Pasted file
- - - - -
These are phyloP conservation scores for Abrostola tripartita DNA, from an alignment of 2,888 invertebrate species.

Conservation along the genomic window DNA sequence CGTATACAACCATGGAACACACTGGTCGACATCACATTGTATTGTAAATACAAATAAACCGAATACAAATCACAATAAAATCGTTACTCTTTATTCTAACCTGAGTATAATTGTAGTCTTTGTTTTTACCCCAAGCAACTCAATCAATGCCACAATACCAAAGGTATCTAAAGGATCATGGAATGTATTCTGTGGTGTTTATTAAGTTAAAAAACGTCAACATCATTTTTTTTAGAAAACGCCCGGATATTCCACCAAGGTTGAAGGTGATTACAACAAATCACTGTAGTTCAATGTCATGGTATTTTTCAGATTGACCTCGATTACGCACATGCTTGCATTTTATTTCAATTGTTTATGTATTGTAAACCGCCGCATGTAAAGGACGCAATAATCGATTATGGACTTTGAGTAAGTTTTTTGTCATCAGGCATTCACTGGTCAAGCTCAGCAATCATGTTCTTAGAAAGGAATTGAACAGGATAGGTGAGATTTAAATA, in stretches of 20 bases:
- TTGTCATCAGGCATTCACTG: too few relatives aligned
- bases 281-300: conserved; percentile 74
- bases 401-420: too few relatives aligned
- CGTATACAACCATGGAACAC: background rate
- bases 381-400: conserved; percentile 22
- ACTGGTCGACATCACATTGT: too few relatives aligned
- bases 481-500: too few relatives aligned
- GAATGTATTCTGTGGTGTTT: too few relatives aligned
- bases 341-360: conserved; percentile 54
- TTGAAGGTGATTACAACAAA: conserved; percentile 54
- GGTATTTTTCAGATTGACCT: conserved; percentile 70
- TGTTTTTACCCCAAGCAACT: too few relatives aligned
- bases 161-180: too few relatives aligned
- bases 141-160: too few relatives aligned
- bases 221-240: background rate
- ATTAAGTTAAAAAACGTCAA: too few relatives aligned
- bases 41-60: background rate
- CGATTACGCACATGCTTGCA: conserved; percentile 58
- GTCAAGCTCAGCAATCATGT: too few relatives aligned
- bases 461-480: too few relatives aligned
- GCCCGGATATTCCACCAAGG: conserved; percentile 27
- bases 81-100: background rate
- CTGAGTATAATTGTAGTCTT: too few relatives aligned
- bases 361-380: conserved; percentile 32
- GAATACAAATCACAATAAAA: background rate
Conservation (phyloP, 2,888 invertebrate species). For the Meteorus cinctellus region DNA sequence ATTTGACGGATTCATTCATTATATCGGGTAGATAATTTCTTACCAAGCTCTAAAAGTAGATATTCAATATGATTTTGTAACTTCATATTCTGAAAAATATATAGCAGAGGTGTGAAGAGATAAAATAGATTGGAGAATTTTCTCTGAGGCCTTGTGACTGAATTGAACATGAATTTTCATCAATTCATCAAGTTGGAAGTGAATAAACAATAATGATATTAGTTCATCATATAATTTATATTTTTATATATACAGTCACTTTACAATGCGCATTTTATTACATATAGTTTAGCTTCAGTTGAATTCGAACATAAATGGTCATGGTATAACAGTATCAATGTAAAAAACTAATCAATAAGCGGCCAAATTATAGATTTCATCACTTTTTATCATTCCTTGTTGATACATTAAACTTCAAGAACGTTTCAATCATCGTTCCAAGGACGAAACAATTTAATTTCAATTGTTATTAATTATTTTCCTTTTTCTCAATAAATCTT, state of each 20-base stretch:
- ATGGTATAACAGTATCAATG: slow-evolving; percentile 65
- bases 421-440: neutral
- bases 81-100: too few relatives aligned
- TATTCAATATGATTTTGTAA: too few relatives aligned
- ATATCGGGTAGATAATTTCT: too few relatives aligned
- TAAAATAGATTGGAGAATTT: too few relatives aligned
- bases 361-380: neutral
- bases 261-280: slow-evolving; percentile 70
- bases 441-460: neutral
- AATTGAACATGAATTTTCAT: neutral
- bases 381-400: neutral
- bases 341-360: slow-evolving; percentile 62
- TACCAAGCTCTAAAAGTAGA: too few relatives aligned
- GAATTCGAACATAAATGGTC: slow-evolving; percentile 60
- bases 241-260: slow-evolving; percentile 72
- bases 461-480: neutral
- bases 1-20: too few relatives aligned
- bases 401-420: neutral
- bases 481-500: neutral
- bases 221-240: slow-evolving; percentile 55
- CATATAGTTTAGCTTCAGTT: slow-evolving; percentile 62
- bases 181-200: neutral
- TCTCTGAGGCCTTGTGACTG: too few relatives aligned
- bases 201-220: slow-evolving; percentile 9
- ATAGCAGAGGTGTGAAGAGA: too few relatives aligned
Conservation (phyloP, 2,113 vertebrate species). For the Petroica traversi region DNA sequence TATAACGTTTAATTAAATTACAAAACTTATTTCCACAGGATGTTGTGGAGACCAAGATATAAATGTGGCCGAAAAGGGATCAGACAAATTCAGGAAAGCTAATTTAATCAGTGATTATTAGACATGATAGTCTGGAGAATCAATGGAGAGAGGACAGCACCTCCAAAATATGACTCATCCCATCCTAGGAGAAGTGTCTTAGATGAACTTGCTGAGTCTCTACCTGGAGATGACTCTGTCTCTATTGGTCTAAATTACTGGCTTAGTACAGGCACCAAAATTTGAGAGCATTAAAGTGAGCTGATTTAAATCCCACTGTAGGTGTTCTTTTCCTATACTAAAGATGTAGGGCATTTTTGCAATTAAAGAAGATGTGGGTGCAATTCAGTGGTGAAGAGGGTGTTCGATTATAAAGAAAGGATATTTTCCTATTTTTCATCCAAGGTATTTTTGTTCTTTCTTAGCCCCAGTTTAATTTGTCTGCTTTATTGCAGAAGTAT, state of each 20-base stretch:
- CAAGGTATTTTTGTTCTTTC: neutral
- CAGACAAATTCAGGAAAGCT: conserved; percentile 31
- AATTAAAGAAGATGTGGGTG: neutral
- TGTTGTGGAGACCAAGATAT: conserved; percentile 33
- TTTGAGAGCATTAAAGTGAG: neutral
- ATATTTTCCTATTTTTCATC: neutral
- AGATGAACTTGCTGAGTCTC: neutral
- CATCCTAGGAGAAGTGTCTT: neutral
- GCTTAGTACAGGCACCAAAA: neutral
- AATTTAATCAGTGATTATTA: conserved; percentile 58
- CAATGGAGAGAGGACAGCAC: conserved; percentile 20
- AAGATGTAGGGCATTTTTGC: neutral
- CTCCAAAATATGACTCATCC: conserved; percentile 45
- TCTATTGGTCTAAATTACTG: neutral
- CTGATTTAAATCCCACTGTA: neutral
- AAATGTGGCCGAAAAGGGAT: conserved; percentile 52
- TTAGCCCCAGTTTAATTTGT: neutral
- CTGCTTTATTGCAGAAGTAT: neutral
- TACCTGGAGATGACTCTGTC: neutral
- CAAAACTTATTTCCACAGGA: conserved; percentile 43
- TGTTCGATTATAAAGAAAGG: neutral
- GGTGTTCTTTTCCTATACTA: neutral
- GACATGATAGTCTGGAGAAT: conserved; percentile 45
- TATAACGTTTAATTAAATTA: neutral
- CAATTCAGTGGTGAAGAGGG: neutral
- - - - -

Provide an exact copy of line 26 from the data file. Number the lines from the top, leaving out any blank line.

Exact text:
- bases 361-380: conserved; percentile 32